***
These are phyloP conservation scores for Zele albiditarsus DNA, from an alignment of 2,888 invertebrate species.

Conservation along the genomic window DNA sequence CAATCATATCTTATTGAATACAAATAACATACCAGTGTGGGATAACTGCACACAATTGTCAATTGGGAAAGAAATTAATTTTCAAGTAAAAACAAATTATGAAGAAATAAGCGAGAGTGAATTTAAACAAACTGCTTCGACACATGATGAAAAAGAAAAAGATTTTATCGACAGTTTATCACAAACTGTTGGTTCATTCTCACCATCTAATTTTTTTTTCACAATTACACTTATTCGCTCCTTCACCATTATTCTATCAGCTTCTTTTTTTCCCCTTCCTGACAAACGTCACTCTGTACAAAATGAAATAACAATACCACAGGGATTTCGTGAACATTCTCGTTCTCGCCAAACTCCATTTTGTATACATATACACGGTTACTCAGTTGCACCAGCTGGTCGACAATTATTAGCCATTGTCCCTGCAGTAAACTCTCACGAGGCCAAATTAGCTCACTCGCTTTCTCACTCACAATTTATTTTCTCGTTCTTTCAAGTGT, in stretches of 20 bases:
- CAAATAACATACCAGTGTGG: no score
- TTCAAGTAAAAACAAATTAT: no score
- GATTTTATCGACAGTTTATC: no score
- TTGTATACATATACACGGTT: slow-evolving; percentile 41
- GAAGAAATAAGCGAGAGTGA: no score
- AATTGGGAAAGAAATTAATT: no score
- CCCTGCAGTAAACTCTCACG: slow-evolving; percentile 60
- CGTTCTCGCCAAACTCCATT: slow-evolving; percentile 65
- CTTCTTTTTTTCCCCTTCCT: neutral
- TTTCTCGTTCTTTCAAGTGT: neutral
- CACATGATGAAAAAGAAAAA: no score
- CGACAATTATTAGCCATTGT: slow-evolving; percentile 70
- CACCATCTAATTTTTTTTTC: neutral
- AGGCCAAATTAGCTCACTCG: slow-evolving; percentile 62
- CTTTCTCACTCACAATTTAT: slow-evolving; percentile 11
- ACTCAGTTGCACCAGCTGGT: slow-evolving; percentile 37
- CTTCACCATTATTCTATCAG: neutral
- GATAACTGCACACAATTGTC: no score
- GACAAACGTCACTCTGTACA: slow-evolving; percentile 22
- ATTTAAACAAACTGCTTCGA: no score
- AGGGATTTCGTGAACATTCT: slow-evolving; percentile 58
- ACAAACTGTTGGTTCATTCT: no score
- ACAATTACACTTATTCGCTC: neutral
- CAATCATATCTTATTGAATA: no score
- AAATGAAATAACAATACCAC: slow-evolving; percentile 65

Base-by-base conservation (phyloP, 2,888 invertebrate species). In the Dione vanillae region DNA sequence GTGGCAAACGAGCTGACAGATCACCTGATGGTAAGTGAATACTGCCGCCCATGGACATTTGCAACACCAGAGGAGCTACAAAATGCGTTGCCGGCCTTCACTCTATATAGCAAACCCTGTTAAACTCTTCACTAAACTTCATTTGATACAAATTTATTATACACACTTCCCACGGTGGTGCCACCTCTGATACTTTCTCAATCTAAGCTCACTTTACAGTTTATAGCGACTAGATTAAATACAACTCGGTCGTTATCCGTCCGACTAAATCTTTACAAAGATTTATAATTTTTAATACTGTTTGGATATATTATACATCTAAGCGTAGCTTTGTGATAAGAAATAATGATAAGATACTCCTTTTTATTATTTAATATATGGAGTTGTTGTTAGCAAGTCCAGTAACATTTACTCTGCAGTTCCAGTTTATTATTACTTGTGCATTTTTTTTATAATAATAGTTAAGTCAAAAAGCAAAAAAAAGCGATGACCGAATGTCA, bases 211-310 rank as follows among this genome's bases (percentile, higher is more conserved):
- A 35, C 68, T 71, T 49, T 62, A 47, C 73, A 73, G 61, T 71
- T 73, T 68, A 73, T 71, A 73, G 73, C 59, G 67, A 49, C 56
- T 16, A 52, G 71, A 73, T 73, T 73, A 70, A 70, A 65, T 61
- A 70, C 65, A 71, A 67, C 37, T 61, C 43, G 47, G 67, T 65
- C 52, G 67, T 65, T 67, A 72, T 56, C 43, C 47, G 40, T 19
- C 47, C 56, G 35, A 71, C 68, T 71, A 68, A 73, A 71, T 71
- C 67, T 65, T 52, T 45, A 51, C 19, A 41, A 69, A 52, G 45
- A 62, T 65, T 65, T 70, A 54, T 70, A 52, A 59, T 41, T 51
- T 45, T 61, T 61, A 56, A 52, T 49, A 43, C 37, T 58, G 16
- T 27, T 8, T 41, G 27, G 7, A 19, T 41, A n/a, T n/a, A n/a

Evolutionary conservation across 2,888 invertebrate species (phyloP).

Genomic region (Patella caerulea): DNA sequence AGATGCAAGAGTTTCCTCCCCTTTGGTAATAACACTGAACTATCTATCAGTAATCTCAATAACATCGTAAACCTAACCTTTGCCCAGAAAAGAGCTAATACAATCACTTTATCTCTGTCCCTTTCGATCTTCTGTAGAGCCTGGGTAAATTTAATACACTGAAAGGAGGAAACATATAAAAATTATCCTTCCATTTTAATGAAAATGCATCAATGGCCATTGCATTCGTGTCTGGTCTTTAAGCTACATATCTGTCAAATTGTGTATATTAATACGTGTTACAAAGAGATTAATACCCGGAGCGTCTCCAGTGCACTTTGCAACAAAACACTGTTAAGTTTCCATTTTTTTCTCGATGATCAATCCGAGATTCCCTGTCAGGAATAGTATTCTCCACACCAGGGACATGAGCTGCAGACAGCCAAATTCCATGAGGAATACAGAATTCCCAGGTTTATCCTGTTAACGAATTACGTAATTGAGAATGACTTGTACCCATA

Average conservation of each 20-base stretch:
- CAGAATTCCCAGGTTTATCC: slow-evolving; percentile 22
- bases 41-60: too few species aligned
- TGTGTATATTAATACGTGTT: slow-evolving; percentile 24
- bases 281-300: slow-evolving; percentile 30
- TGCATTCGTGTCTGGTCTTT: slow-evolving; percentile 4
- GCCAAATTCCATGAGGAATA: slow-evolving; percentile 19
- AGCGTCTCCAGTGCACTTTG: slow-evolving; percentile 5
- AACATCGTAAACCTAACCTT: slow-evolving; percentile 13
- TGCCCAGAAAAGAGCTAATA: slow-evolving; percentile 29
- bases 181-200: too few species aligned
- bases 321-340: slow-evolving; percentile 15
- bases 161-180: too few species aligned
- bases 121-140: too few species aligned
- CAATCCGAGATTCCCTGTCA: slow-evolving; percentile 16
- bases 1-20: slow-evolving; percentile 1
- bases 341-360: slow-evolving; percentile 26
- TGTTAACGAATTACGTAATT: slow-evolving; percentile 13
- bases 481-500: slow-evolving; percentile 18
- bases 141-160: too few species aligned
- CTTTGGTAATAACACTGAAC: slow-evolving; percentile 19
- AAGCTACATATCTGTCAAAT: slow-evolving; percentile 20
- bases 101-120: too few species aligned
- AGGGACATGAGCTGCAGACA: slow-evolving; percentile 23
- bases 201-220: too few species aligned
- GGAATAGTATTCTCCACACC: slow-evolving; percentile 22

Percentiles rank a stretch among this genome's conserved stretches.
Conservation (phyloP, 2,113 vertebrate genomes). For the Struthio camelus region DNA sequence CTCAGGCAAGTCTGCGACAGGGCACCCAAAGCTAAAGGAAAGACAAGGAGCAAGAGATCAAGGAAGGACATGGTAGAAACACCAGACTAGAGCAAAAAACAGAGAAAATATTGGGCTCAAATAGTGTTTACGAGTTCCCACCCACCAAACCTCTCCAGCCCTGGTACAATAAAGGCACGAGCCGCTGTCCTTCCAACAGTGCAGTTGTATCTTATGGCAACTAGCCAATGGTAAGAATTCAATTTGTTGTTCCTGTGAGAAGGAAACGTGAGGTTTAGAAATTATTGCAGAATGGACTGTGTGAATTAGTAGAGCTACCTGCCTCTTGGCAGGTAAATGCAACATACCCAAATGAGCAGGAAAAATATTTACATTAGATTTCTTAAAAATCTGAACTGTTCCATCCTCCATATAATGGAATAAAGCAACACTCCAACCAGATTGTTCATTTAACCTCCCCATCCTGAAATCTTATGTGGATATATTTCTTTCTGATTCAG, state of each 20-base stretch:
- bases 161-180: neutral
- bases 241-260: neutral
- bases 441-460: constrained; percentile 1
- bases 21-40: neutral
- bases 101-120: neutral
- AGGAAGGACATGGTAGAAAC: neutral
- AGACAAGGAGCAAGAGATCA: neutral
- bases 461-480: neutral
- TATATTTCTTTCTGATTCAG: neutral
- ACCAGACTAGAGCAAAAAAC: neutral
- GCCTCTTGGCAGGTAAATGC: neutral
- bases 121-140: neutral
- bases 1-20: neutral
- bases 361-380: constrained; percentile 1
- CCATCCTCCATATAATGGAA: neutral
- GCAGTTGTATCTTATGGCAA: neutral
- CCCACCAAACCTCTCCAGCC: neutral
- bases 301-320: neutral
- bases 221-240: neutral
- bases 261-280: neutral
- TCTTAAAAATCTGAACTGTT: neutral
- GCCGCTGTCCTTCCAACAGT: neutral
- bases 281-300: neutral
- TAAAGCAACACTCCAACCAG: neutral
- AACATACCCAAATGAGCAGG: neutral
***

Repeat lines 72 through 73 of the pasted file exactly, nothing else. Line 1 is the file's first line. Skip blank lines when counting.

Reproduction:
- bases 21-40: neutral
- bases 101-120: neutral